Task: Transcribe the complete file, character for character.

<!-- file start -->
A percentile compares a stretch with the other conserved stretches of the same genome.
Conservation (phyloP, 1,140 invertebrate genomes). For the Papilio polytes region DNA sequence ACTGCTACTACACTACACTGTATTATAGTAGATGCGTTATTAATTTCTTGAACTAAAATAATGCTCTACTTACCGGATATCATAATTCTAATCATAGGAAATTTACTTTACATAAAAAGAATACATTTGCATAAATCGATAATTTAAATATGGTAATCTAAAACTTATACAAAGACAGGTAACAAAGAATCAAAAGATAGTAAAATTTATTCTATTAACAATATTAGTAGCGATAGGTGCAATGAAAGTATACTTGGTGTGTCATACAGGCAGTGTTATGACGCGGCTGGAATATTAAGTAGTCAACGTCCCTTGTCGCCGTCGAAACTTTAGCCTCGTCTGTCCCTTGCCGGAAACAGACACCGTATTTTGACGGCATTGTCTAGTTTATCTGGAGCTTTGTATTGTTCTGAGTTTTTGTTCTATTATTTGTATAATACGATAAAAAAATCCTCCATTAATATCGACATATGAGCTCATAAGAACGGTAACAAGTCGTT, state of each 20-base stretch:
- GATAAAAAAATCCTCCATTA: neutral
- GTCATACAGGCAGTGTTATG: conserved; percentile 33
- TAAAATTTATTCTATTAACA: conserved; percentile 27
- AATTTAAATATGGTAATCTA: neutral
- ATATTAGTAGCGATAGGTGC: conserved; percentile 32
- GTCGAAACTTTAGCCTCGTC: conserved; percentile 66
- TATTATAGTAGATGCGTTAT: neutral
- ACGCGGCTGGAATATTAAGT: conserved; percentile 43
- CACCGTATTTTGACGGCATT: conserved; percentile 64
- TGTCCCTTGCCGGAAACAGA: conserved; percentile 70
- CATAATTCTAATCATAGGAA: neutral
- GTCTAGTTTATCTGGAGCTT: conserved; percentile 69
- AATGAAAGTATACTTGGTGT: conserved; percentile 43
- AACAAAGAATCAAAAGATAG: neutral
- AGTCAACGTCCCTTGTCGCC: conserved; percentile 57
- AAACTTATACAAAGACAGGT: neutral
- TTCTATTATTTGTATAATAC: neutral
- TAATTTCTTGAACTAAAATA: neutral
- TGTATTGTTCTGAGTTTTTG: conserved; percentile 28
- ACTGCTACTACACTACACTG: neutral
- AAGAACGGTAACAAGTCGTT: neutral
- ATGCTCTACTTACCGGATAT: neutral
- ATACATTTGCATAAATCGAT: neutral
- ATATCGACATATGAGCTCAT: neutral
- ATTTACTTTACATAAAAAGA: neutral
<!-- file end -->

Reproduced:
A percentile compares a stretch with the other conserved stretches of the same genome.
Conservation (phyloP, 1,140 invertebrate genomes). For the Papilio polytes region DNA sequence ACTGCTACTACACTACACTGTATTATAGTAGATGCGTTATTAATTTCTTGAACTAAAATAATGCTCTACTTACCGGATATCATAATTCTAATCATAGGAAATTTACTTTACATAAAAAGAATACATTTGCATAAATCGATAATTTAAATATGGTAATCTAAAACTTATACAAAGACAGGTAACAAAGAATCAAAAGATAGTAAAATTTATTCTATTAACAATATTAGTAGCGATAGGTGCAATGAAAGTATACTTGGTGTGTCATACAGGCAGTGTTATGACGCGGCTGGAATATTAAGTAGTCAACGTCCCTTGTCGCCGTCGAAACTTTAGCCTCGTCTGTCCCTTGCCGGAAACAGACACCGTATTTTGACGGCATTGTCTAGTTTATCTGGAGCTTTGTATTGTTCTGAGTTTTTGTTCTATTATTTGTATAATACGATAAAAAAATCCTCCATTAATATCGACATATGAGCTCATAAGAACGGTAACAAGTCGTT, state of each 20-base stretch:
- GATAAAAAAATCCTCCATTA: neutral
- GTCATACAGGCAGTGTTATG: conserved; percentile 33
- TAAAATTTATTCTATTAACA: conserved; percentile 27
- AATTTAAATATGGTAATCTA: neutral
- ATATTAGTAGCGATAGGTGC: conserved; percentile 32
- GTCGAAACTTTAGCCTCGTC: conserved; percentile 66
- TATTATAGTAGATGCGTTAT: neutral
- ACGCGGCTGGAATATTAAGT: conserved; percentile 43
- CACCGTATTTTGACGGCATT: conserved; percentile 64
- TGTCCCTTGCCGGAAACAGA: conserved; percentile 70
- CATAATTCTAATCATAGGAA: neutral
- GTCTAGTTTATCTGGAGCTT: conserved; percentile 69
- AATGAAAGTATACTTGGTGT: conserved; percentile 43
- AACAAAGAATCAAAAGATAG: neutral
- AGTCAACGTCCCTTGTCGCC: conserved; percentile 57
- AAACTTATACAAAGACAGGT: neutral
- TTCTATTATTTGTATAATAC: neutral
- TAATTTCTTGAACTAAAATA: neutral
- TGTATTGTTCTGAGTTTTTG: conserved; percentile 28
- ACTGCTACTACACTACACTG: neutral
- AAGAACGGTAACAAGTCGTT: neutral
- ATGCTCTACTTACCGGATAT: neutral
- ATACATTTGCATAAATCGAT: neutral
- ATATCGACATATGAGCTCAT: neutral
- ATTTACTTTACATAAAAAGA: neutral